Tallinn's St. Nicholas' church (Estonian: Niguliste kirik) was nearly entirely destroyed during the Soviet air raids in the night of March 9/10, 1944. The air raids also destroyed many surrounding houses and killed 463 civilians. Some of the houses that were destroyed near Niguliste church have never been rebuilt, the area has been turned into a small park and hosts an ice-rink in winter.
The church, consecrated to St. Nicholas, the patron saint of merchants and seafarers, was founded in the mid 13th century. In the years 1405 to 1420 it was rebuilt giving the chancel and the nave its current appearance. The pews from the 1550s and the pulpit from 1624 where destroyed during the march 1944 bombings.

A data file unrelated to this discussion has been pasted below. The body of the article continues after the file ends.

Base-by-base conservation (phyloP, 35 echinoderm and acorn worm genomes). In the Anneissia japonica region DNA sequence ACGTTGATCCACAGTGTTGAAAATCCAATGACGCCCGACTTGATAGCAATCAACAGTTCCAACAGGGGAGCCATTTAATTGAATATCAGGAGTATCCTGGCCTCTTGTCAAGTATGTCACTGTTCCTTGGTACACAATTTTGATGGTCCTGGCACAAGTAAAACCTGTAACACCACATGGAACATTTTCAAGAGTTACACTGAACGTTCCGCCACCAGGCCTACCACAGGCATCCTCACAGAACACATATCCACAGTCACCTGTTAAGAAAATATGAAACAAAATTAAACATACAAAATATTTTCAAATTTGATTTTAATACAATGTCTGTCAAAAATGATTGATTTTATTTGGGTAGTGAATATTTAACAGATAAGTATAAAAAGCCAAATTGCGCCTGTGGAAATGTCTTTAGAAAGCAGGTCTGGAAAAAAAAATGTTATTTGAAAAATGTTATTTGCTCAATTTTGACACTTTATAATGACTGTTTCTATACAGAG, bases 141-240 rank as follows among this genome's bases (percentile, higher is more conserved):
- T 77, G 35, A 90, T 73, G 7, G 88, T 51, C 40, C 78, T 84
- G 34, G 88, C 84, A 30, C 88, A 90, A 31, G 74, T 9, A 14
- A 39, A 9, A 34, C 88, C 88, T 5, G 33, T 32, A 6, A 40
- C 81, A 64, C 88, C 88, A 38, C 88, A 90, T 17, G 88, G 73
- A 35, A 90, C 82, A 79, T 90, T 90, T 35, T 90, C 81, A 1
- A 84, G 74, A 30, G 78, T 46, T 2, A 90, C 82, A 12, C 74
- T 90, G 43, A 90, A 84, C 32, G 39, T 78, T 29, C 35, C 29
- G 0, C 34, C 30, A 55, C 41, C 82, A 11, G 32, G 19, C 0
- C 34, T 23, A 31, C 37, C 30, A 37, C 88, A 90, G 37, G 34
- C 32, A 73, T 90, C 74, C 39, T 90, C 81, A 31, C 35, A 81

Niguliste church now functions as a museum of ecclesiastical art, whose most famous item is the Danse Macabre, a painting usually attributed to Brent Notke. Another masterpiece is the altar retable by Hermen Rode. These items certainly make it worth a visit.
Copyright Otto de Voogd 2006